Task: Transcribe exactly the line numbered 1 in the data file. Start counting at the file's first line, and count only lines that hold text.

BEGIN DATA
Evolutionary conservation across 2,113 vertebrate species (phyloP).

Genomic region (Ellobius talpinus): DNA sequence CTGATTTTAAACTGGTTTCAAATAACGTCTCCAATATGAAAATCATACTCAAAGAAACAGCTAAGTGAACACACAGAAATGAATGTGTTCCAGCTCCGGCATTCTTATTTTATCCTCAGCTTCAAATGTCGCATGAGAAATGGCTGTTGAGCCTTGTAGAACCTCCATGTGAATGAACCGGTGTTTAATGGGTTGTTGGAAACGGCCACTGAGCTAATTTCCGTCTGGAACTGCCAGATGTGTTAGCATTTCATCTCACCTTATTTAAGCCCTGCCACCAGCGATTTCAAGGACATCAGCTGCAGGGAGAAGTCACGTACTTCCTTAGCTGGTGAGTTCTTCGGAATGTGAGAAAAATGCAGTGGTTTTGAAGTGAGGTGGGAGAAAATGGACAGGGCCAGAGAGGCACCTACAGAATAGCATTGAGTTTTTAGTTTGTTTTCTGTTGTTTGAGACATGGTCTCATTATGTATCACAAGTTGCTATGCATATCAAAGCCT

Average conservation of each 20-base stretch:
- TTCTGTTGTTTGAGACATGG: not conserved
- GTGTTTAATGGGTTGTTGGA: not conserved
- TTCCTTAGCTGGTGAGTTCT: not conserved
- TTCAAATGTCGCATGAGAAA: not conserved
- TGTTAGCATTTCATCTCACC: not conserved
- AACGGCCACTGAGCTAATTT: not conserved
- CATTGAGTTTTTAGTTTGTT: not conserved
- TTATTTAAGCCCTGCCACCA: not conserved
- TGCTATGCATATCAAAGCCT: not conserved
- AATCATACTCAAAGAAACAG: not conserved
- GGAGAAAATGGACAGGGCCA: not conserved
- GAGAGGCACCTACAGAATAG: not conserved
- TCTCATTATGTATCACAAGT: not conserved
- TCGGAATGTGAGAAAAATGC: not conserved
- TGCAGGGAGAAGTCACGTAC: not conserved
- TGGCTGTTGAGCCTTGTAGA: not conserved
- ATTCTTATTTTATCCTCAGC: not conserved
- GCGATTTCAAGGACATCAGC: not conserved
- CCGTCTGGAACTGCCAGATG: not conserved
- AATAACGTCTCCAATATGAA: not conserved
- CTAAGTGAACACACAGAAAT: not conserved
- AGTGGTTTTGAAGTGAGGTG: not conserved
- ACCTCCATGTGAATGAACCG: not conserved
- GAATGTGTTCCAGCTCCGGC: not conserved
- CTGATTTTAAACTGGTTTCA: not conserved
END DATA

Evolutionary conservation across 2,113 vertebrate species (phyloP).